Observational studies have shown that subclinical hypothyroidism is a risk factor for adverse clinical outcomes including overt hypothyroidism, coronary heart disease, cardiac failure, altered metabolic parameters, osteoporotic fractures, and decrements in neuropsychological function and quality of life.8 The evidence for an elevated risk of coronary heart disease, heart failure, and cerebrovascular disease is strongest in patients <65 years of age.8 However, the clinical benefit of diagnostic testing and levothyroxine replacement therapy has not been definitively demonstrated in clinical trials.9 Aside from a study in anti-thyroid antibody-negative pregnant women that demonstrated an increase in pregnancy loss,10 virtually no studies currently support the treatment of patients with subclinical hypothyroidism whose TSH levels are between 2.5 and 4.5 mIU/L.1 In the Whickham Survey, a population-based cross-sectional study of 2779 community-dwelling adults in northern England, levothyroxine replacement therapy in patients with subclinical hypothyroidism over an extended period of follow-up appeared to attenuate morbidity and mortality related to ischemic heart disease.11 In contrast, results from TRUST (Thyroid Hormone Replacement for Subclinical Hypothyroidism Trial; Identifier: NCT01660126) showed that levothyroxine replacement therapy failed to improve clinical symptom scores in older patients with subclinical hypothyroidism. In that study, 737 community-dwelling participants aged ≥65 years with TSH levels between 4.6 and 19.9 mIU/L and normal free thyroxine levels were randomly assigned to receive either levothyroxine or placebo. Although active treatment lowered TSH to normal levels, no significant differences were evinced in the Hypothyroid Symptoms score and Tiredness score on a standardized instrument for the assessment of thyroid-related quality-of-life. The authors noted that the trial was underpowered to determine the association between subclinical hypothyroidism and cardiovascular events or mortality.12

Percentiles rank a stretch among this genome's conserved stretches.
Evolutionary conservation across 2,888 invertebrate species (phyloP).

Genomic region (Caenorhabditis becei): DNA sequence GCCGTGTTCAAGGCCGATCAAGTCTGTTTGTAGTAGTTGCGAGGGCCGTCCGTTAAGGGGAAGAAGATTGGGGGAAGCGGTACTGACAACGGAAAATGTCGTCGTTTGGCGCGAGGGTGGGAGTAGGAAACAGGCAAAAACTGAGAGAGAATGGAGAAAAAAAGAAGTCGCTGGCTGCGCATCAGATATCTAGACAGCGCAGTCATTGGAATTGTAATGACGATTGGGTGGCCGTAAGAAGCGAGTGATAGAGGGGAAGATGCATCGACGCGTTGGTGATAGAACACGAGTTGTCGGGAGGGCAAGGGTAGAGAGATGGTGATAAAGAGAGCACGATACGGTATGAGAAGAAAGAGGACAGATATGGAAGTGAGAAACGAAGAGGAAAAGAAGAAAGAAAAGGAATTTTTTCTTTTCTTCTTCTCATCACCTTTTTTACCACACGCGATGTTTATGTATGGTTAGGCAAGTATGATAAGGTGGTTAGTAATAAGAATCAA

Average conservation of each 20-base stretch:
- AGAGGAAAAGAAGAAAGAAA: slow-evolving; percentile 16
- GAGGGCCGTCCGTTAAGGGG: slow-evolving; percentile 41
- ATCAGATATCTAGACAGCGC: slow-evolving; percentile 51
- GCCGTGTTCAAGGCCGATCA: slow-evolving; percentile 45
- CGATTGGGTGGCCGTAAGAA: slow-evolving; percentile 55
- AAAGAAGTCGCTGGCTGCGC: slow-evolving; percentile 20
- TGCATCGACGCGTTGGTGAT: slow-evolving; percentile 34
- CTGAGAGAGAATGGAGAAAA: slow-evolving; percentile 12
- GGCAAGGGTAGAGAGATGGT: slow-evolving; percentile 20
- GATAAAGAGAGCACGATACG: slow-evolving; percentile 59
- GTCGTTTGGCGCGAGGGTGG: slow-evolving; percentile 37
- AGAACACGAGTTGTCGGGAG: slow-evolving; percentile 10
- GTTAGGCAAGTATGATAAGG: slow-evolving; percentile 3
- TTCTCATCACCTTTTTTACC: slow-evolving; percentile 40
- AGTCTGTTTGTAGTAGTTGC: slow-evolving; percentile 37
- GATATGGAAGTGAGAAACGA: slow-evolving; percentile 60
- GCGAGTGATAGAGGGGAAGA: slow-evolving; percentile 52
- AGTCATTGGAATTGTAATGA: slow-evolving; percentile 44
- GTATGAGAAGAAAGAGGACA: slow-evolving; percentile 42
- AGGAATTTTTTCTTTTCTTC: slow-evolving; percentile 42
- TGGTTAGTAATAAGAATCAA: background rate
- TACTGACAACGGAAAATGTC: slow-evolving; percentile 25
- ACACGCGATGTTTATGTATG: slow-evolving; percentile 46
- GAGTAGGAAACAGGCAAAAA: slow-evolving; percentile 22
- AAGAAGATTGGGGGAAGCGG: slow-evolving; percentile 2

The debate over whether to test and treat for subclinical hypothyroidism is reflected by the divergent recommendations in guidelines issued by the US Preventive Services Task Force (USPSTF) and by the ATA/AACE. The USPSTF found adequate evidence that treatment of subclinical hypothyroidism does not provide clinically meaningful improvements in blood pressure, body mass index, bone mineral density, lipid levels, quality-of-life measures, or cognitive function, and there is inadequate evidence to determine whether screening for thyroid dysfunction in nonpregnant adults is clinically beneficial, particularly with regard to cardiovascular disease-related morbidity and mortality. However, the guideline notes that the focus of the USPSTF is on “asymptomatic populations that do not have known signs or symptoms of disease.”13 In contrast, ATA/AACE guidelines recommend “aggressive case-finding” in patients with specific clinical features, including family history of thyroid disease, history of neck irradiation or thyroid surgery, dyslipidemia, atrial fibrillation, unexplained weight loss, hyperprolactinemia, certain autoimmune disorders, and use of medications causing thyroid dysfunction. ATA/AACE does not recommend screening in the general population. The ATA/AACE guidelines recommend that most patients with a TSH level >10 mIU/L should receive treatment.1